Hiring a debt negotiation attorney to settle your unsecured debts can be a wise move on at least two fronts.
First, the debt negotiation process can be fraught with legal ramifications, and having a lawyer handling your situation can certainly alleviate many of these problems.
Second, a debt negotiation lawyer can provide you with a thorough
assessment of your financial situation and help you decide between
bankruptcy and debt settlement before you even begin the process. And
because these lawyers offer both bankruptcy filing services and debt
negotiation services, you can feel more confident that the option that
is being recommended to you is the appropriate one. In other
words, a lawyer who only does bankruptcy filings is likely more
inclined to recommend that option than to send a potential client out
the door to a debt settlement company (even if that may be the better
But before you sign on with a debt negotiation attorney (or a debt negotiation company for that matter) make sure that you understand exactly what services they will be providing. More specifically, what "legal" services and consultations are included in the fee they will be charging.
For example, there is always the possibility that one or more of your creditors will sue you during the debt negotiation process. (Although, this usually only happens if they have the impression that you have something that they can come after if they were to win a judgment against you, like wages they could garnish, or other assets you possess.) If this was the case, would the debt negotiation attorney deal with the legal issues involved with such suits on your behalf without charging you additional fees? Or would these issues be treated as separate legal issues, warranting extra fees? With many attorneys charging upwards of $200 to $300 per hour, it is imperative that you know ahead of time what services are included in the fee you are being charged to negotiate a settlement of your debts.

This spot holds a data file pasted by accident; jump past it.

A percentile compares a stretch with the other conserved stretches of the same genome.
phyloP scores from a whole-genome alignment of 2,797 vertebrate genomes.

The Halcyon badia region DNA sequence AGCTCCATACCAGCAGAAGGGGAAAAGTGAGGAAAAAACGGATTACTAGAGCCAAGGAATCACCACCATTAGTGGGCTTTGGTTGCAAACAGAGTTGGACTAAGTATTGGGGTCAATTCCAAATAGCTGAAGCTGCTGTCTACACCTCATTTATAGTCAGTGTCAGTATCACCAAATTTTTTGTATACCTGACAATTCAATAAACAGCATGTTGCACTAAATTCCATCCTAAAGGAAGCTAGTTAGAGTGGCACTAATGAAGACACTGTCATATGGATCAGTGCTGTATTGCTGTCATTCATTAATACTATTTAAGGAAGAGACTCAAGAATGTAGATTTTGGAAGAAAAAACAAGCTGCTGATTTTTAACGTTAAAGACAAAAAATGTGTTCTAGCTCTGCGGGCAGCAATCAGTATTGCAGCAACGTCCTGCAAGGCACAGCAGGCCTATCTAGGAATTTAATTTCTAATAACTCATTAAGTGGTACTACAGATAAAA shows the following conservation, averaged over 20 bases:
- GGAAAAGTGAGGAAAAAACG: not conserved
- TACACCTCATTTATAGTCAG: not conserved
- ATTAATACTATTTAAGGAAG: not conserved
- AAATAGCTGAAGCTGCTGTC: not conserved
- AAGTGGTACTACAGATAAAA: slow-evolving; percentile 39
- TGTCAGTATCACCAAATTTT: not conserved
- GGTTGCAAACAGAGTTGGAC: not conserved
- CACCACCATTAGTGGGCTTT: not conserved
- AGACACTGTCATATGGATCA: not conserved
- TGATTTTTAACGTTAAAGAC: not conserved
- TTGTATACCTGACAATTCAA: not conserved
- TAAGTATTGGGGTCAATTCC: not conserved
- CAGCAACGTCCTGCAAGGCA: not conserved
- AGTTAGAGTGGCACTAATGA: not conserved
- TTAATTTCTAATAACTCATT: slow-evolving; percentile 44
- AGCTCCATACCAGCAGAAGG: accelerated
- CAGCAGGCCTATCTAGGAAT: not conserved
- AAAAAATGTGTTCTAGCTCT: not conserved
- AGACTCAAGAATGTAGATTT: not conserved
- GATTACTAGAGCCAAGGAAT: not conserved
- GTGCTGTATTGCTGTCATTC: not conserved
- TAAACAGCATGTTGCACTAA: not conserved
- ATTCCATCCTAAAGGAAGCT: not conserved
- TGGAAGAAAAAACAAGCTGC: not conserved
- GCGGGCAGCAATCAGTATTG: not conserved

Unfortunately many people who enter into a debt negotiation program figure that they are somehow insulated from their creditors in terms of collections and lawsuits. Of course, this is not the case. Debt negotiation can be a very confrontational process, and one that requires some keen negotiation skills. (This is why many people opt to hire a debt negotiation attorney or other debt settlement professional to act on their behalf.) Having said that, and as I mentioned earlier, it is strongly recommended that you speak to a bankruptcy attorney prior to embarking on any debt negotiation process.
One of the things that an attorney will explain to you deals directly with collection actions and lawsuits. Unlike the debt negotiation process, filing for bankruptcy does protect you from your creditors through something called an automatic stay. Lawsuits against you, and creditor claims against your assets are stopped immediately under an automatic stay. This is just one example of why you should consult with a debt/bankruptcy lawyer prior to committing to debt settlement. In other words, not only do you need to know all of your debt relief options, you need to know the ramifications of choosing each of those options.
The degree or "level" of debt help that you need really depends on your personal financial situation, and the amount of debt that you are carrying. If you have "done your homework" and are certain that bankruptcy (or an alternative to bankruptcy like debt negotiation) is likely your only solution, then by all means you should be contacting a bankruptcy lawyer.
However, if you are not sure exactly what your best route to debt relief is, I recommend that you start by contacting a credit counselor who will help you assess your current situation and can recommend several options. Although bankruptcy and debt negotiation are appropriate solutions for some people, they should be viewed as the options of last resort. And a qualified credit counselor can provide you with alternative options that may be much more suitable for your situation.